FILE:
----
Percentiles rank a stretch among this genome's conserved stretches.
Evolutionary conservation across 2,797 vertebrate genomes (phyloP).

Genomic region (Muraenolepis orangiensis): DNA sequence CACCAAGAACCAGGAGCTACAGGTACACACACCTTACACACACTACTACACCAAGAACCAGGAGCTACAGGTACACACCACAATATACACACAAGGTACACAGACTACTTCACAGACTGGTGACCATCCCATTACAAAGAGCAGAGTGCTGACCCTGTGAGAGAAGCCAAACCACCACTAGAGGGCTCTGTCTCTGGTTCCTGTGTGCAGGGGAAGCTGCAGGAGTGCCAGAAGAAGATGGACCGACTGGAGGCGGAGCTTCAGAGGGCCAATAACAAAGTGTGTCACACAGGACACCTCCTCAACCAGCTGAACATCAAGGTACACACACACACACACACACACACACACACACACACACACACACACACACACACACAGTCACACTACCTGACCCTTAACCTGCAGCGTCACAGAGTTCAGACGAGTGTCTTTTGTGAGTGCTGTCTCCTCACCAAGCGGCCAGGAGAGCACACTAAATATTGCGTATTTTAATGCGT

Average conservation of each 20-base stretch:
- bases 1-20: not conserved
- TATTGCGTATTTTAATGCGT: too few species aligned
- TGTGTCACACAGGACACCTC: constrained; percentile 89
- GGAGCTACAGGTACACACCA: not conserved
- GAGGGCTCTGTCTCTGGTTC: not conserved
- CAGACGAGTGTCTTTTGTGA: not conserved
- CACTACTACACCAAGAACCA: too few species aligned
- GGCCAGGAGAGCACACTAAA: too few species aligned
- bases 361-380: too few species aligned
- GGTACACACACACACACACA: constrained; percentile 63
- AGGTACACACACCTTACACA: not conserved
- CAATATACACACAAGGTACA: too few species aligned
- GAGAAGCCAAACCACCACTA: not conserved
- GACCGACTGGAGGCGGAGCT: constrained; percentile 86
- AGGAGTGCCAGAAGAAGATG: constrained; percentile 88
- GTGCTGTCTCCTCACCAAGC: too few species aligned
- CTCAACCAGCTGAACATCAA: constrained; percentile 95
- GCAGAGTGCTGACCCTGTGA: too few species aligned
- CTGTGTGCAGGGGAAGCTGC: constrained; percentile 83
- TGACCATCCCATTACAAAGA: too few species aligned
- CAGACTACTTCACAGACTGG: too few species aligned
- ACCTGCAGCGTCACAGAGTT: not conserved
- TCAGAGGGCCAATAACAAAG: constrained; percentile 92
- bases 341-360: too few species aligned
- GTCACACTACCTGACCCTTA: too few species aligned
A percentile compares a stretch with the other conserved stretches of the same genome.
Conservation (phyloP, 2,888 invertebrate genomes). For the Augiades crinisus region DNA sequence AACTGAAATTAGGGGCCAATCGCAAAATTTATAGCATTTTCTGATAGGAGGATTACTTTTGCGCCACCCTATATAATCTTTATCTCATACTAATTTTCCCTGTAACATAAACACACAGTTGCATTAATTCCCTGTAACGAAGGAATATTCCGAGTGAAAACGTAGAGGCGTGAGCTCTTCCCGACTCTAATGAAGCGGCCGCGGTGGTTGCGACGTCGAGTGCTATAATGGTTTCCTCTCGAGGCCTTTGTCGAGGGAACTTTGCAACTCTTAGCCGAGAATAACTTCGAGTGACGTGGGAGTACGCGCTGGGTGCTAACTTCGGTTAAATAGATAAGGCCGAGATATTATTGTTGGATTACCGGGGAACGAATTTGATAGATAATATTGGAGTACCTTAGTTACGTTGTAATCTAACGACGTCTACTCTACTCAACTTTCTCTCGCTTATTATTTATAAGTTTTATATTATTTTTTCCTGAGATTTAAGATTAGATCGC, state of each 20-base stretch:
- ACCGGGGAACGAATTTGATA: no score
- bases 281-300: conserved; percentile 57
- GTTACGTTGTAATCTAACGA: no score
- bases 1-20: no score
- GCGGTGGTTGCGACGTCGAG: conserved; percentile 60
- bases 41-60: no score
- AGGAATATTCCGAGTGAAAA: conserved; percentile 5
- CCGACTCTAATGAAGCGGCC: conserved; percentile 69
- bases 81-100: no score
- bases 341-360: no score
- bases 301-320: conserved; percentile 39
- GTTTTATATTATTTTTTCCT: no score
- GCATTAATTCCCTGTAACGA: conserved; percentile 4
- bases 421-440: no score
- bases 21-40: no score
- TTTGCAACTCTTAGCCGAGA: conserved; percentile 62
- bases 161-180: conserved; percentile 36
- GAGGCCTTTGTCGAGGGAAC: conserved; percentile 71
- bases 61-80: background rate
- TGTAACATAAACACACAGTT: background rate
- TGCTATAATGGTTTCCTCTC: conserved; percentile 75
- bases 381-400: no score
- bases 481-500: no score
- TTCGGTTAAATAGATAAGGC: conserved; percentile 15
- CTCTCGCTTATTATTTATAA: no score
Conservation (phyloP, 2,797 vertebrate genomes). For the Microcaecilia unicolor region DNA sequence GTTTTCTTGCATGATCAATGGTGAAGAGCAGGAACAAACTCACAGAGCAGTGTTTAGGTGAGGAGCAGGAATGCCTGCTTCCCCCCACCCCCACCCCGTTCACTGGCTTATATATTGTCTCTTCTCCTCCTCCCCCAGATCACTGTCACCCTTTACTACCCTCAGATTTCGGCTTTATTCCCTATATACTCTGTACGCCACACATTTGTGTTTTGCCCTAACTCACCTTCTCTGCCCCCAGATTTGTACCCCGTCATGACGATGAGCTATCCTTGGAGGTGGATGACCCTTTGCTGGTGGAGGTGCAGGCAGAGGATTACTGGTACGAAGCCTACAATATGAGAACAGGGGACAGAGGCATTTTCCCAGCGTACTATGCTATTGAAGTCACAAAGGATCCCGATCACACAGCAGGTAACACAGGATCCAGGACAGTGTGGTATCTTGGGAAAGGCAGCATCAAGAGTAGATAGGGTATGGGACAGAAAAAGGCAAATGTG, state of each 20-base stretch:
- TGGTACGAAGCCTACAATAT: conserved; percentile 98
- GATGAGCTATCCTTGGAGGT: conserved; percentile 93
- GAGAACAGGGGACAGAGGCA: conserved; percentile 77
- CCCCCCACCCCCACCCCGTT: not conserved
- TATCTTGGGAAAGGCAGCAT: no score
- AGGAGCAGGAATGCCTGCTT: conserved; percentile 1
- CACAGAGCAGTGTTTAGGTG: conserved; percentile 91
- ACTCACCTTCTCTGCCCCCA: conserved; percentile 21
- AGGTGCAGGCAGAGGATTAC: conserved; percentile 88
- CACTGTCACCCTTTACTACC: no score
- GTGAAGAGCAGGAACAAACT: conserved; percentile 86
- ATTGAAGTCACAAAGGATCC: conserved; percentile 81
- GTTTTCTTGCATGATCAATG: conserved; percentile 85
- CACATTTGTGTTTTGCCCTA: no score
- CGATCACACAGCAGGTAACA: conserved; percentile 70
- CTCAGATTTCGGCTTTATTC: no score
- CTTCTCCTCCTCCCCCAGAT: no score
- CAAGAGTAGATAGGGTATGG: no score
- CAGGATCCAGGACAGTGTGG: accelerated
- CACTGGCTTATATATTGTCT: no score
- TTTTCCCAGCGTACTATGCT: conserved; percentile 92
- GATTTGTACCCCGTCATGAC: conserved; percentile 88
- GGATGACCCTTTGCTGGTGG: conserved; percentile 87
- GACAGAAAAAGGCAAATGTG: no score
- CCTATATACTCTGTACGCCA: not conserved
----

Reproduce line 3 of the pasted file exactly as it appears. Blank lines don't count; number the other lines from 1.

Genomic region (Muraenolepis orangiensis): DNA sequence CACCAAGAACCAGGAGCTACAGGTACACACACCTTACACACACTACTACACCAAGAACCAGGAGCTACAGGTACACACCACAATATACACACAAGGTACACAGACTACTTCACAGACTGGTGACCATCCCATTACAAAGAGCAGAGTGCTGACCCTGTGAGAGAAGCCAAACCACCACTAGAGGGCTCTGTCTCTGGTTCCTGTGTGCAGGGGAAGCTGCAGGAGTGCCAGAAGAAGATGGACCGACTGGAGGCGGAGCTTCAGAGGGCCAATAACAAAGTGTGTCACACAGGACACCTCCTCAACCAGCTGAACATCAAGGTACACACACACACACACACACACACACACACACACACACACACACACACACACACACAGTCACACTACCTGACCCTTAACCTGCAGCGTCACAGAGTTCAGACGAGTGTCTTTTGTGAGTGCTGTCTCCTCACCAAGCGGCCAGGAGAGCACACTAAATATTGCGTATTTTAATGCGT